June 15, 1908
Fifty years ago today the first copy of the first daily paper in Kansas City was issued by Colonel R. T. Van Horn, who had conducted a weekly paper here for three years previously. Colonel Van Horn came to this city first on July 31, 1855, and perfected plans for taking charge on October 1 of that year of the Enterprise, a weekly paper published for an association of Kansas Cityans. The Enterprise had been established October 1, 1854, and Colonel Van Horn took charge of it on the first anniversary of its publication. He soon changed the name to the Kansas City Western Journal of Commerce, and it was under that name that the daily was published. Afterwards Colonel Van Horn dropped the "of Commerce," and for fifty years and more the paper has been known as The Journal.
The story of how Colonel Van Horn cast his fortunes with the struggling little hamlet and entered upon the long and distinguished career in which he has filled many offices of trust and honor, has been often told, but it is a story that bears frequent telling. Colonel Van Horn was a young man of 30 years when he was the victim of a fire which destroyed his printing plant in Pomery, O., and he spent the next few months assisting his brother-in-law, Captain Cooley, in his various steamboat enterprises. In the course of his trips he found himself and St. Louis and a guest of the Virginia hotel. Here occurred an accidental, but for Kansas City a very fortunate, meeting between the colonel and Judge William A. Strong, one of the principal editors of the Weekly Enterprise, who had been commissioned to go to St. Louis and find somebody who was able and willing to take charge of the paper.
It is possible that all this combination of circumstances might have occurred without Colonel Van Horn coming to Kansas City had not Judge Strong been the recipient of the colonel's kindly consideration and care on the occasion of Judge Strong's illness. This threw the two together and developed an intimacy which resulted in Judge Strong proposing to the colonel to come to Kansas City and look the situation over. Colonel Van Horn had been a practical printer and an editor for a number of years and was ripe for just such a proposition, but his knowledge of Kansas City was not quite so extensive as it is to-day.
Arriving here July 31, 1855, Colonel Van Horn consulted with the proprietors of the Enterprise, and departed with the understanding that he would return October 1 of that year with $250 in cash, give his note for the other $250 due in one year and take the paper. Many people made fun of Mr. Jesse Riddelbarger, who represented the owners of the paper, for taking the unsupported word of an utter stranger, but those were the "good old days," when a man's word was as good as his bond. Then, too, the man was Colonel Van Horn and Mr. Riddelbarger and his associates were not in nearly so much danger of missing a sale as perhaps they themselves believed down in their hearts.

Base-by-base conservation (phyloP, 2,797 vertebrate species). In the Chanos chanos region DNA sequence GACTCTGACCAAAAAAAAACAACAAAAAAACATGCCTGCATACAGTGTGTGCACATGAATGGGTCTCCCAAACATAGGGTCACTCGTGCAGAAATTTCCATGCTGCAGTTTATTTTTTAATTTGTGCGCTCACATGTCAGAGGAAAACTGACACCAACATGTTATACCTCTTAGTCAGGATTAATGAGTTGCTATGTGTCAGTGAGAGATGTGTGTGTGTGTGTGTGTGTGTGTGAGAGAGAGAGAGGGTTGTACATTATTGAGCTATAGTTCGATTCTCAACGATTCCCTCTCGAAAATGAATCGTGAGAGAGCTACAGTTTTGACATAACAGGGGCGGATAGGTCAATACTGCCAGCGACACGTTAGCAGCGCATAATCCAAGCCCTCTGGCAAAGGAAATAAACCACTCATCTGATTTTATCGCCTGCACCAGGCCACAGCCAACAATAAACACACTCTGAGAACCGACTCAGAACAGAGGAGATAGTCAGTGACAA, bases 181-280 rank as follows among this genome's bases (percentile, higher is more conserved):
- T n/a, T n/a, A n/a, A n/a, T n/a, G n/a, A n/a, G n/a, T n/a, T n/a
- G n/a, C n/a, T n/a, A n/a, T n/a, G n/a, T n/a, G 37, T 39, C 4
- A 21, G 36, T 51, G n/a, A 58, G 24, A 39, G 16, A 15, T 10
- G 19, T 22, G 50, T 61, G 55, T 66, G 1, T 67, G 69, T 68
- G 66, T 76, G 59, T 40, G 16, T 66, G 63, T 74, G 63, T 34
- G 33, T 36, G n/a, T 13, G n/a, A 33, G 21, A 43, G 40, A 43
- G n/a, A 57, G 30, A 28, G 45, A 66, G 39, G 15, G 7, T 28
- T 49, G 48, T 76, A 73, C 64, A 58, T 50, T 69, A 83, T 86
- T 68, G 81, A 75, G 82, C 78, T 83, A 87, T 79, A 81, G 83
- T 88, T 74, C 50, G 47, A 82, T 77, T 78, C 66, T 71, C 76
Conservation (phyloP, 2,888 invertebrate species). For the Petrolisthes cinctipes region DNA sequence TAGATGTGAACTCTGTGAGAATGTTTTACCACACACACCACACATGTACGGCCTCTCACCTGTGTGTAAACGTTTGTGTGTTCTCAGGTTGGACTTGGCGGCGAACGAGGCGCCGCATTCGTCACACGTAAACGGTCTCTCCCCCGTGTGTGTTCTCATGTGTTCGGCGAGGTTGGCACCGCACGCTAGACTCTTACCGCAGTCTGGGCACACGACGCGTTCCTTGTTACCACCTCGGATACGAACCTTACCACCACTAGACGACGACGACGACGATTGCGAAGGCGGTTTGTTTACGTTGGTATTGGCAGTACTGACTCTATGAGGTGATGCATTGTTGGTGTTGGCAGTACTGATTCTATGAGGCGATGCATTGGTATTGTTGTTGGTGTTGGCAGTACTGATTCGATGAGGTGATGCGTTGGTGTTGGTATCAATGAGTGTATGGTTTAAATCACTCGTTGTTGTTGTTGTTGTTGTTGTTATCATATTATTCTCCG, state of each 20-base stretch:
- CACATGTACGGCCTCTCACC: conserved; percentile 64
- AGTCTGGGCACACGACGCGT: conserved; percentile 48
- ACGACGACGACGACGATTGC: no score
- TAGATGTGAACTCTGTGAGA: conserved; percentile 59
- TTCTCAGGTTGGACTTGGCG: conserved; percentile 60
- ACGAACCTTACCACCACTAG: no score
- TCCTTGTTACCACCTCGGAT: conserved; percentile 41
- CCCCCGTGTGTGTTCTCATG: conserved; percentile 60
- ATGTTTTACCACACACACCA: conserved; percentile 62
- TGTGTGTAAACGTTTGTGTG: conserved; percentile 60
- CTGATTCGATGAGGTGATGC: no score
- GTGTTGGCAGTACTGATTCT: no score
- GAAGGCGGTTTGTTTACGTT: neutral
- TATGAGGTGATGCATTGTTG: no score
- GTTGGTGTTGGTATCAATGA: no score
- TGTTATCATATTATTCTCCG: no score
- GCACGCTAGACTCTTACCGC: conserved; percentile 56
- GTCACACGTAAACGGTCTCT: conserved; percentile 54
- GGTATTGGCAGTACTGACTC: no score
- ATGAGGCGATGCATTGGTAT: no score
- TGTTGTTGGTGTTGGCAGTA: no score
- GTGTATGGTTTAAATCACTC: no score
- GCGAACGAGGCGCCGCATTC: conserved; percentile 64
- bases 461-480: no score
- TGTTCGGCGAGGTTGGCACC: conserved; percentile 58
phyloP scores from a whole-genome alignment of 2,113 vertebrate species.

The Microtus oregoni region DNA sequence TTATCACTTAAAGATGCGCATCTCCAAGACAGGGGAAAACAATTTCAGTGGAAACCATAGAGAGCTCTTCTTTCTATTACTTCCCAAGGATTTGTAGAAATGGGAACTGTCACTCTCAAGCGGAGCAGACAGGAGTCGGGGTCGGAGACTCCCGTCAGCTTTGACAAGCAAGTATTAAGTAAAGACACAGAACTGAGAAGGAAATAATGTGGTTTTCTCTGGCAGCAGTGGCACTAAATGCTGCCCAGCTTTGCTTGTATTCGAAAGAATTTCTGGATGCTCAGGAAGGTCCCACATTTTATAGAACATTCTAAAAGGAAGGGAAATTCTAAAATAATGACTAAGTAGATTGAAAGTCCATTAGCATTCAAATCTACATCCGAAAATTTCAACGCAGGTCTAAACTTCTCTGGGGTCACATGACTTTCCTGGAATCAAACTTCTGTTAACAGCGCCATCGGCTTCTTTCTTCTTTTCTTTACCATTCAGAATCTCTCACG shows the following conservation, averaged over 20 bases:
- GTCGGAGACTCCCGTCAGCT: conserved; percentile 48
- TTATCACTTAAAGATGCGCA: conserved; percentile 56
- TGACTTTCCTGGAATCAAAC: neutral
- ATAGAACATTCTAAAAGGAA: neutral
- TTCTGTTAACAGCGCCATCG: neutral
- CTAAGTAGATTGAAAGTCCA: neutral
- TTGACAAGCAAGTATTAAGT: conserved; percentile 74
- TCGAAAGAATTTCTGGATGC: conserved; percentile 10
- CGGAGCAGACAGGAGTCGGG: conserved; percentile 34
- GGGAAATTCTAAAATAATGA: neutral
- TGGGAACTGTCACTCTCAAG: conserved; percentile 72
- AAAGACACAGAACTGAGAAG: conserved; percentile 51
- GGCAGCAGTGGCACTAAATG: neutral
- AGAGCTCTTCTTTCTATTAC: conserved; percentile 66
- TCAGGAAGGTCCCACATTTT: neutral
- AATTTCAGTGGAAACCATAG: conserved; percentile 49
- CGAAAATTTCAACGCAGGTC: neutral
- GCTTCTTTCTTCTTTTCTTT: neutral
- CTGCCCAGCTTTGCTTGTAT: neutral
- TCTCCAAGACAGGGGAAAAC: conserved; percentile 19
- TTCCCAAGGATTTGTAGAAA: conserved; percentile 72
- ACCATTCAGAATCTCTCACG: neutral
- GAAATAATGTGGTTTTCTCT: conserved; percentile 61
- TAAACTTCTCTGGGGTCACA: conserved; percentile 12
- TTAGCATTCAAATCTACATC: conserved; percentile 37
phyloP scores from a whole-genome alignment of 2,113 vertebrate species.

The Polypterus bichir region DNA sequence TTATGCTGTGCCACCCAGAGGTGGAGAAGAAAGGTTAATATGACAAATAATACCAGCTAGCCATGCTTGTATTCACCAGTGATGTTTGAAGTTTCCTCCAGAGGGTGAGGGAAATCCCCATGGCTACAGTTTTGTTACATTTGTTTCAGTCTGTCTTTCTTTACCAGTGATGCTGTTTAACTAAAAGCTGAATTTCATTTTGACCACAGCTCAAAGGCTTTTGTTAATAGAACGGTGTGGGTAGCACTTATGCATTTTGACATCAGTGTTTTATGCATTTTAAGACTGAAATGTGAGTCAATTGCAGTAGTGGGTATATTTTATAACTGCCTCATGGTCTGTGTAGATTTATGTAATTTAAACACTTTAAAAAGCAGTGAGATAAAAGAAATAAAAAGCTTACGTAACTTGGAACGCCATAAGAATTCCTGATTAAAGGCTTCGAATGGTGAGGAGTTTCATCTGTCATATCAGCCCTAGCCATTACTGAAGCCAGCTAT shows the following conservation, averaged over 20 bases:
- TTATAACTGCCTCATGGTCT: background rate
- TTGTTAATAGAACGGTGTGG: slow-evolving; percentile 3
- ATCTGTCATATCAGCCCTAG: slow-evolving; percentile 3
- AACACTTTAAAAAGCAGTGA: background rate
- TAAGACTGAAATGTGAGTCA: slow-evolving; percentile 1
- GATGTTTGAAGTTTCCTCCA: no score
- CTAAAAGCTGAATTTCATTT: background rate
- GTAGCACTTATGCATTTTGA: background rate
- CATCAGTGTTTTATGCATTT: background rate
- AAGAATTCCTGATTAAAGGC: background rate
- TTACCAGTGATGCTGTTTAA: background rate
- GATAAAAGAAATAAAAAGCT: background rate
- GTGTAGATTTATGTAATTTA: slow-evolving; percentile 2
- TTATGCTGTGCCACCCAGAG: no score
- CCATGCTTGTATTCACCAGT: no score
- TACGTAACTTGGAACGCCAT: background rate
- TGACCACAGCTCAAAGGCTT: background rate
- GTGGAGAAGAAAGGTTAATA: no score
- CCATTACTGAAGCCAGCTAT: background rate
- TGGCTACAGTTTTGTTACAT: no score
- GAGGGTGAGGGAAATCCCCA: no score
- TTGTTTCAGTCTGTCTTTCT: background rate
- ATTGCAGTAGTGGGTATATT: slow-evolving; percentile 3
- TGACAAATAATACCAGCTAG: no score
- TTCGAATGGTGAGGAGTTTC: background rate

At any rate, Colonel Van Horn arrived on the boat that reached here October 1 and somewhat astonished even Mr. Riddelbarger himself by walking into his store and calmly announcing that he had come to take charge of the paper, producing the $250 in money and the note for $250. The colonel was very warmly greeted and without much ceremony was introduced to the very limited staff of the Enterprise as "the new boss." In those days the paper had only about 300 or 400 subscribers and a single ream of the paper lasted for nearly two issues. A supply of paper sufficient for a month was the biggest financial transaction of the year. Kansas City had less than 500 inhabitants and Missouri avenue was the southern boundary of the "city." The town was only a "string" along the river bank and was rather contemptuously alluded to as "Westport Landing" by its malicious rivals. Colonel Van Horn denies on the best of authority the statement that Kansas City was ever seriously known as "Westport Landing" or that the people themselves ever accepted that name. Westport was considerable of a town, as were Independence, Leavenworth and other river towns.
For nearly two years and a half Colonel Van Horn ran the Enterprise as a weekly, under its original name, and its later name of The Western Journal of Commerce. The latter name was given to it largely for the reason that there wasn't much commerce here in those days and the name crystallized the purpose of the paper to build up the city along industrial lines, as well as all others. The paper had a number of homes during the first fifteen or twenty years of its existence, following the growth of the city and always keeping on the "firing line." The advent of the first daily paper was a very important event in the history of the little city, but even this event, important as it was, was overshadowed by the other achievements of Colonel Van Horn in giving the city its first and invincible "start" over its rivals. Nature probably did most of all, but Colonel Van Horn had the foresight and the ability to take Nature's "tip" and to make prophesies realities, in all of which the struggling little papers out of which has grown The Journal of today, for nearly half a century under the absolute control of Colonel Van Horn, had their full share of work and glory.